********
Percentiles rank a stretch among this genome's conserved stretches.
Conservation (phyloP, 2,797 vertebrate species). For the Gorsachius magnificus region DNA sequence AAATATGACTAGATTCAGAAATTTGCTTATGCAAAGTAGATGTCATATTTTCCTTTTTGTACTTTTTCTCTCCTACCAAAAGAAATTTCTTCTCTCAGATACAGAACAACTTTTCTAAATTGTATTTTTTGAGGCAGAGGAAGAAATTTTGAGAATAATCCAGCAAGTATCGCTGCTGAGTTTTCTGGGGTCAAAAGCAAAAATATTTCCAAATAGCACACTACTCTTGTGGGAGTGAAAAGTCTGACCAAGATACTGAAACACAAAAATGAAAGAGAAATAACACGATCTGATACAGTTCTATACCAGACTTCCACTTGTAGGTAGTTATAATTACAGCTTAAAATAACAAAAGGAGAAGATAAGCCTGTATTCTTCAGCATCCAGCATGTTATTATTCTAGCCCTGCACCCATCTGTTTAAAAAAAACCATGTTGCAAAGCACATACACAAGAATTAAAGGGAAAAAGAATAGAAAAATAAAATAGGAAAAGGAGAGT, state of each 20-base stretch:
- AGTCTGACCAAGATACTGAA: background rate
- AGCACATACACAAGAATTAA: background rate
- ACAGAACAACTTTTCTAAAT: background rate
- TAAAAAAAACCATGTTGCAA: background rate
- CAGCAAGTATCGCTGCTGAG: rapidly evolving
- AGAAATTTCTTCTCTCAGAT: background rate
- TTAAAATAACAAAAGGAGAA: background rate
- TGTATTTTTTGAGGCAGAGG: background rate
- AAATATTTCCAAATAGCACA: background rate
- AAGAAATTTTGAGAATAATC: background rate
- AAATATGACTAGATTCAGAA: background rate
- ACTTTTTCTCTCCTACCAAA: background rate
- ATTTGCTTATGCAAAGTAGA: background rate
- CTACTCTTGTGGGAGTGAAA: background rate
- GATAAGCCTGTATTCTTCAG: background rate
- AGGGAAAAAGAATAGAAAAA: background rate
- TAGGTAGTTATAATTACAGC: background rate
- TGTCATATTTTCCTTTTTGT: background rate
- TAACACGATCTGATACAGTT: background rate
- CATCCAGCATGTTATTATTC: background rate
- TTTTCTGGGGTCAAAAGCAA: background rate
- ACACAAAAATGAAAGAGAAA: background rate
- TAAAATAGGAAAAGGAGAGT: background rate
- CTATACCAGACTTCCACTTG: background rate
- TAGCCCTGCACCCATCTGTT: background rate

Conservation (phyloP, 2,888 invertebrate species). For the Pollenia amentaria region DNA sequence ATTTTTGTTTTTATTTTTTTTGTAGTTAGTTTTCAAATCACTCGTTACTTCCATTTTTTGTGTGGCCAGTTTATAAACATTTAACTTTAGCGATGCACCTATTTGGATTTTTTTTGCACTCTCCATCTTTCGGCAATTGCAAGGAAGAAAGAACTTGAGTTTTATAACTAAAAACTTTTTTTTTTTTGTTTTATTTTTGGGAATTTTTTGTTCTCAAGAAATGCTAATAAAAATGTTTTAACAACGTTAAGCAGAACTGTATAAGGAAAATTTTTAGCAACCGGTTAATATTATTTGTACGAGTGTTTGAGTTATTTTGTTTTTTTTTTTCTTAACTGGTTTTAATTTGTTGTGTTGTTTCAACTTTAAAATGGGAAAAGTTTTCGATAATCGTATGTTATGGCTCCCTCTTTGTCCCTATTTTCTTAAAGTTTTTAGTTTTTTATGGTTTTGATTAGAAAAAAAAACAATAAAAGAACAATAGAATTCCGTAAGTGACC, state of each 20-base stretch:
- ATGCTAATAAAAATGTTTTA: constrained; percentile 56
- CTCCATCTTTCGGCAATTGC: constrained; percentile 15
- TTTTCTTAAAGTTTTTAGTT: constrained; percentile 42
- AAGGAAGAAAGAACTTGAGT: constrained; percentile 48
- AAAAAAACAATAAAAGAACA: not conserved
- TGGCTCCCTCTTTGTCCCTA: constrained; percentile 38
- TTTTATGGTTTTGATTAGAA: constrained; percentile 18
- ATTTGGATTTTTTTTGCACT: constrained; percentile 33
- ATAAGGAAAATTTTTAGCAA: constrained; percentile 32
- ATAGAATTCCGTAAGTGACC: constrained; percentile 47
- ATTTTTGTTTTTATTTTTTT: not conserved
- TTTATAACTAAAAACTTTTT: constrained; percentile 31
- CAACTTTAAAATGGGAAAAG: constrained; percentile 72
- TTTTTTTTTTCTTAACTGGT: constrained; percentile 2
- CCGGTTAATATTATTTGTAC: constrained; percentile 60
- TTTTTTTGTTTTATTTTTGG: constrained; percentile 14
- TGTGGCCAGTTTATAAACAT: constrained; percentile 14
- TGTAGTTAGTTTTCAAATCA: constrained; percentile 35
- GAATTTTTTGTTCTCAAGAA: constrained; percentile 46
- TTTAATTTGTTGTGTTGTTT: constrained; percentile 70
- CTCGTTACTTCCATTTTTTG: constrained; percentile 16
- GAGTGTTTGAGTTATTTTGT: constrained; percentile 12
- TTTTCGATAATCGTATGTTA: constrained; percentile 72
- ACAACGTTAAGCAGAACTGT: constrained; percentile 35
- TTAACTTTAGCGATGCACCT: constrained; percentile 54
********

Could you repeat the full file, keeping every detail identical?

Percentiles rank a stretch among this genome's conserved stretches.
Conservation (phyloP, 2,797 vertebrate species). For the Gorsachius magnificus region DNA sequence AAATATGACTAGATTCAGAAATTTGCTTATGCAAAGTAGATGTCATATTTTCCTTTTTGTACTTTTTCTCTCCTACCAAAAGAAATTTCTTCTCTCAGATACAGAACAACTTTTCTAAATTGTATTTTTTGAGGCAGAGGAAGAAATTTTGAGAATAATCCAGCAAGTATCGCTGCTGAGTTTTCTGGGGTCAAAAGCAAAAATATTTCCAAATAGCACACTACTCTTGTGGGAGTGAAAAGTCTGACCAAGATACTGAAACACAAAAATGAAAGAGAAATAACACGATCTGATACAGTTCTATACCAGACTTCCACTTGTAGGTAGTTATAATTACAGCTTAAAATAACAAAAGGAGAAGATAAGCCTGTATTCTTCAGCATCCAGCATGTTATTATTCTAGCCCTGCACCCATCTGTTTAAAAAAAACCATGTTGCAAAGCACATACACAAGAATTAAAGGGAAAAAGAATAGAAAAATAAAATAGGAAAAGGAGAGT, state of each 20-base stretch:
- AGTCTGACCAAGATACTGAA: background rate
- AGCACATACACAAGAATTAA: background rate
- ACAGAACAACTTTTCTAAAT: background rate
- TAAAAAAAACCATGTTGCAA: background rate
- CAGCAAGTATCGCTGCTGAG: rapidly evolving
- AGAAATTTCTTCTCTCAGAT: background rate
- TTAAAATAACAAAAGGAGAA: background rate
- TGTATTTTTTGAGGCAGAGG: background rate
- AAATATTTCCAAATAGCACA: background rate
- AAGAAATTTTGAGAATAATC: background rate
- AAATATGACTAGATTCAGAA: background rate
- ACTTTTTCTCTCCTACCAAA: background rate
- ATTTGCTTATGCAAAGTAGA: background rate
- CTACTCTTGTGGGAGTGAAA: background rate
- GATAAGCCTGTATTCTTCAG: background rate
- AGGGAAAAAGAATAGAAAAA: background rate
- TAGGTAGTTATAATTACAGC: background rate
- TGTCATATTTTCCTTTTTGT: background rate
- TAACACGATCTGATACAGTT: background rate
- CATCCAGCATGTTATTATTC: background rate
- TTTTCTGGGGTCAAAAGCAA: background rate
- ACACAAAAATGAAAGAGAAA: background rate
- TAAAATAGGAAAAGGAGAGT: background rate
- CTATACCAGACTTCCACTTG: background rate
- TAGCCCTGCACCCATCTGTT: background rate

Conservation (phyloP, 2,888 invertebrate species). For the Pollenia amentaria region DNA sequence ATTTTTGTTTTTATTTTTTTTGTAGTTAGTTTTCAAATCACTCGTTACTTCCATTTTTTGTGTGGCCAGTTTATAAACATTTAACTTTAGCGATGCACCTATTTGGATTTTTTTTGCACTCTCCATCTTTCGGCAATTGCAAGGAAGAAAGAACTTGAGTTTTATAACTAAAAACTTTTTTTTTTTTGTTTTATTTTTGGGAATTTTTTGTTCTCAAGAAATGCTAATAAAAATGTTTTAACAACGTTAAGCAGAACTGTATAAGGAAAATTTTTAGCAACCGGTTAATATTATTTGTACGAGTGTTTGAGTTATTTTGTTTTTTTTTTTCTTAACTGGTTTTAATTTGTTGTGTTGTTTCAACTTTAAAATGGGAAAAGTTTTCGATAATCGTATGTTATGGCTCCCTCTTTGTCCCTATTTTCTTAAAGTTTTTAGTTTTTTATGGTTTTGATTAGAAAAAAAAACAATAAAAGAACAATAGAATTCCGTAAGTGACC, state of each 20-base stretch:
- ATGCTAATAAAAATGTTTTA: constrained; percentile 56
- CTCCATCTTTCGGCAATTGC: constrained; percentile 15
- TTTTCTTAAAGTTTTTAGTT: constrained; percentile 42
- AAGGAAGAAAGAACTTGAGT: constrained; percentile 48
- AAAAAAACAATAAAAGAACA: not conserved
- TGGCTCCCTCTTTGTCCCTA: constrained; percentile 38
- TTTTATGGTTTTGATTAGAA: constrained; percentile 18
- ATTTGGATTTTTTTTGCACT: constrained; percentile 33
- ATAAGGAAAATTTTTAGCAA: constrained; percentile 32
- ATAGAATTCCGTAAGTGACC: constrained; percentile 47
- ATTTTTGTTTTTATTTTTTT: not conserved
- TTTATAACTAAAAACTTTTT: constrained; percentile 31
- CAACTTTAAAATGGGAAAAG: constrained; percentile 72
- TTTTTTTTTTCTTAACTGGT: constrained; percentile 2
- CCGGTTAATATTATTTGTAC: constrained; percentile 60
- TTTTTTTGTTTTATTTTTGG: constrained; percentile 14
- TGTGGCCAGTTTATAAACAT: constrained; percentile 14
- TGTAGTTAGTTTTCAAATCA: constrained; percentile 35
- GAATTTTTTGTTCTCAAGAA: constrained; percentile 46
- TTTAATTTGTTGTGTTGTTT: constrained; percentile 70
- CTCGTTACTTCCATTTTTTG: constrained; percentile 16
- GAGTGTTTGAGTTATTTTGT: constrained; percentile 12
- TTTTCGATAATCGTATGTTA: constrained; percentile 72
- ACAACGTTAAGCAGAACTGT: constrained; percentile 35
- TTAACTTTAGCGATGCACCT: constrained; percentile 54